The two men accused of killing 7-year-old Emaan Solomons will appear in court tomorrow for a bail application.
Eben Basson, 27, and Chivargo Frederick, 20, are facing charges of murder, for the killing of Emaan, and attempted murder, for the wounding of a man.
They appeared before Magistrate Lutfie van Rhodie in the Simon’s Town Magistrate’s Court on Friday February 28 and were remanded in custody until their bail application.
According to provincial police spokeswoman, Brigadier Novela Potelwa, the two accused are suspected gang members.
Emaan was shot in her chest and hand in the yard of her Libra Street home on Tuesday night February 25. Her killing lit a tinder box of rage in a neighbourhood that has seen countless gang-related killings.
Indeed, on the same night Emaan was killed, the body of 31-year-old Abdullah Ellis was found in a shack in a field in Andromeda Way. He had apparently been shot earlier that morning. According to Ocean View police spokesman, Sergeant Leon Fortuin, Mr Frederick was arrested by the Anti Gang Unit – he turned 20 shortly afterwards – while Mr Basson handed himself in. He said both men were believed to be members of the Junky Funky Kids gang.
On Wednesday night, several homes were torched in the neighbourhood, reportedly because of their links to drug dealers and crime.
According to City Fire and Rescue Service spokesman Jermaine Carelse, Kommetjie Road and Fish Hoek fire brigades responded to a fire in Apollo Way and another in Scorpio Road. The Simon’s Town brigade responded under police escort.
Mayoral committee member for safety and security JP Smith said firefighters had later been advised to stay out of the area as it had become extremely volatile.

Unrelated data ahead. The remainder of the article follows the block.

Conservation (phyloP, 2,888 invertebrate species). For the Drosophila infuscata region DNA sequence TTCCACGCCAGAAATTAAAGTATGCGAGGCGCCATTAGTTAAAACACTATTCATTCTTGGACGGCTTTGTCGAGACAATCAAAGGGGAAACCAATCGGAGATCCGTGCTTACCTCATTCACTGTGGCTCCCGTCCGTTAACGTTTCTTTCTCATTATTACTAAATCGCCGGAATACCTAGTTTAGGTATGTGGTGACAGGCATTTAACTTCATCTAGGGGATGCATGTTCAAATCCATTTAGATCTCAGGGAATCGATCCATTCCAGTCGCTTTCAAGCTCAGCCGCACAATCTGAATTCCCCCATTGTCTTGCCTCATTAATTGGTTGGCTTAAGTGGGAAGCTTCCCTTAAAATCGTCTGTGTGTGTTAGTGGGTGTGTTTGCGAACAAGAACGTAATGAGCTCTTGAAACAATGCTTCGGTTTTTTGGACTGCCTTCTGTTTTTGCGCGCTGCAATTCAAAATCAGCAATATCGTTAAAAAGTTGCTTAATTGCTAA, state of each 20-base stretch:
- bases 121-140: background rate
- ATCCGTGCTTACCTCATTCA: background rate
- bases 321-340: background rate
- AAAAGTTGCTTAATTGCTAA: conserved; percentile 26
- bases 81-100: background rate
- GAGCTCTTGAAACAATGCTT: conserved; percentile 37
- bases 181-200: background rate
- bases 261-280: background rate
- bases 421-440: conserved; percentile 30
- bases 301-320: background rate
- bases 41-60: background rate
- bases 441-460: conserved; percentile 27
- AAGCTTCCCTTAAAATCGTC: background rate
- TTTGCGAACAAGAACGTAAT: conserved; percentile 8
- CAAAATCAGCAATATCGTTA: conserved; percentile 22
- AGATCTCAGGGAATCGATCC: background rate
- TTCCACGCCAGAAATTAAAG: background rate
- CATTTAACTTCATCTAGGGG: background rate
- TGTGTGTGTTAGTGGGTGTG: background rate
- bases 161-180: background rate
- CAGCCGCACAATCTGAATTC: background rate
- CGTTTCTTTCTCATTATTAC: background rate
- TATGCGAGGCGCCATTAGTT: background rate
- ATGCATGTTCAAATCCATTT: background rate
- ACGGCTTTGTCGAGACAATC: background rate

An Ocean View resident said the house torched in Scorpio Road was called “Ghost Town”, and known for being a tik den and fencing stolen goods.
The resident said houses in Alpha Street, Libra Street and Apollo Street, in an area known as “Hungry Hills”, had also been burnt down and the area had become a “war zone”.
Junky Funky Kids gang members had threatened to burn down the mosque in retaliation, said the resident.
Emaan’s janazah (funeral) was held on Thursday February 27, and on Sunday, the community held a memorial service and placed white crosses to mark all the innocent lives lost.
By Monday the crosses had been vandalised and some had been stolen in what residents suspect was an act of retaliation by gangsters.
A spokesperson for the Solomons family described Emaan as the kind of child who always cheered others up if they were having a bad day.
She said the little girl had loved creating new hairstyles for herself and friends and had always been a happy child.
“We are dumbstruck at her loss,” she said.
Emaan’s murder, she said, was an act of cowardice and an attack on innocence.
She hopes those responsible for Emaan’s death will be put away for a long time so the family don’t have to fear them getting out one day.
She thanked the community for their support, saying everyone in the area knew it could just as easily have been their child.
She said that in Ocean View, like all communities facing a similar scourge, the gangsters were a minority, and the community had now bonded together and taken a stand to show them their behaviour was not welcome.
“We outnumber them, and we are fed up with the killing of our innocents,” she said.
Asked if she believed it could change, she said: “In Islamic religion, Emaan means faith. I think that speaks for itself.”